Topics: Venture capital, Private equity, Equity Pages: 11 (3865 words) Published: April 2, 2011

Duisenberg School of Finance
Amsterdam 2 March 2010

| | |edocs, Inc. | | | |Entrepreneurial Finance Assignment |

|Ellie Abdali |[ovu15189] |
|Natalie Shriber |[0433926] |
|Nikola Tadic |[ovu68532] |

1. Why does CRV ask edocs not to shop around the deal? What are the costs and benefits of “shopping around” the term sheet? Should edocs do it? A no shop clause is common primarily in M&A and private equity transactions and prevents the seller or investee/entrepreneur from looking for another bidder/investor- the reason for the inclusion of a no shop clause is that a buyer or investor plans to spend considerable time and resources conducting due diligence and does not want to run the risk of losing the deal or getting out-bid, hence the prevention from “shopping around.” CRV realizes that this is a hot market (VC commitments 21% CAGR for last 5 years) and that edocs represents a unique, high growth/return potential investment and wants to secure the deal for itself. CRV knows that edocs could take their term sheet and try to get other VCs to outbid/offer better terms to edocs and CRV wants to avoid a bidding war which would drive up the valuation (cost) and reduce CRV’s stake. This is also an important transaction for CRV, particularly for Jonathan Guerster, as this is his first VC transaction for CRV, so he wants to be sure he will not lose the deal. The CRV term sheet signifies instant certification and validation of the edocs business plan and investment opportunity- a no shop clause was necessary for CRV in order to hook in edocs without the fear of needing to enter a bidding war with another VC. However, from edocs perspective, there are both pros and cons to the no shop clause: The benefits for edocs include:

▪ Higher valuation, CRV term sheet acts as certification for the edocs opportunity and hence VCs will be willing to pay more to seal the deal on a high potential/lucrative deal; a higher valuation will mean that the founders will keep more of the company; which is also good for interest alignment/motivation; ▪ Renegotiation of key terms in favor of edocs the CRV term sheet would represent the best, most investor friendly option, thus any subsequent offer will need to adjust the terms to be more entrepreneur/edocs friendly or else they won’t get the deal- / minimum offer to edocs- opening up the bid, especially in a hot market such as 1998 could shift the bargaining power to edocs Cons for edocs:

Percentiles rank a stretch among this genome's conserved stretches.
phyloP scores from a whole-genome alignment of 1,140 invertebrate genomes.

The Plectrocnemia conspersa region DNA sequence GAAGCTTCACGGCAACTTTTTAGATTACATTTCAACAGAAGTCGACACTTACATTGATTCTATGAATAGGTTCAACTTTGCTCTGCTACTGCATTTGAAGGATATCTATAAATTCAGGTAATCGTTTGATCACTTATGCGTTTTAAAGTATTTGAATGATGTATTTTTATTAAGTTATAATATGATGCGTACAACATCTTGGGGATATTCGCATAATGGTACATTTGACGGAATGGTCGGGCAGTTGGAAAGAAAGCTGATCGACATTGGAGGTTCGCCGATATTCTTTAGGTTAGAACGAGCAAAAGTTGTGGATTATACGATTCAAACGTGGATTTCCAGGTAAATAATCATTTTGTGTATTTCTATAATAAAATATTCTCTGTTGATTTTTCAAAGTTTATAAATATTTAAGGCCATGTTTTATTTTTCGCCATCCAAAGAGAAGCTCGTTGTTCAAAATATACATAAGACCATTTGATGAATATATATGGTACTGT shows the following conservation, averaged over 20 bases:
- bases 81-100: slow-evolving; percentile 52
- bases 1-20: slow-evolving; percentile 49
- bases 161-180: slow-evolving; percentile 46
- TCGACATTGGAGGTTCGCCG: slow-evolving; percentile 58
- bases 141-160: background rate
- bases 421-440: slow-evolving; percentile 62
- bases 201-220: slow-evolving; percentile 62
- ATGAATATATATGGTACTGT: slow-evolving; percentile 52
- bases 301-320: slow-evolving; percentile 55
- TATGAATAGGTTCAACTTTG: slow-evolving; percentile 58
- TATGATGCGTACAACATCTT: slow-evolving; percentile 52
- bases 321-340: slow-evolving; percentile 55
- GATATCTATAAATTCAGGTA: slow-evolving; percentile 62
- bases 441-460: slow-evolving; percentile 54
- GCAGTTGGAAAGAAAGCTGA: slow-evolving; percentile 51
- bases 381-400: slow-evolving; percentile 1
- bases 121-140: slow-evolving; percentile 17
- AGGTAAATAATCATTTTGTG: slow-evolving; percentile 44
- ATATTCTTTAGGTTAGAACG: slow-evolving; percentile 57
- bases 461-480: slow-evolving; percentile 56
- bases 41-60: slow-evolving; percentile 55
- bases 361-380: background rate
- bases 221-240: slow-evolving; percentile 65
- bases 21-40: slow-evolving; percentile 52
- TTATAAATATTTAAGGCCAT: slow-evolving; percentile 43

- May not get additional bidders: edocs has spent months trying to find investors and they run a significant risk if they decide to shop around and in the end do not end up with any financing- time to market/first mover advantage is critical; - Negative signaling- the fact the edocs would dump the first, highly credible/experienced investor interested in their business could be a sign to other VCs of the quality and commitment of the sponsors- such an act of defiance could make other VCs questions whether putting up a competing bid would be worth their time- they would not want to get far in the negotiations only to have edocs sell out the first offer they are given; - Inability to raise full amount: While $2M may be easy to raise, it may be more difficult to find one investor willing to put in $4M; edocs may even have to try to negotiate with 2 or more parties and that may make the entire negotiation much more difficult and would put edocs in an even worse...
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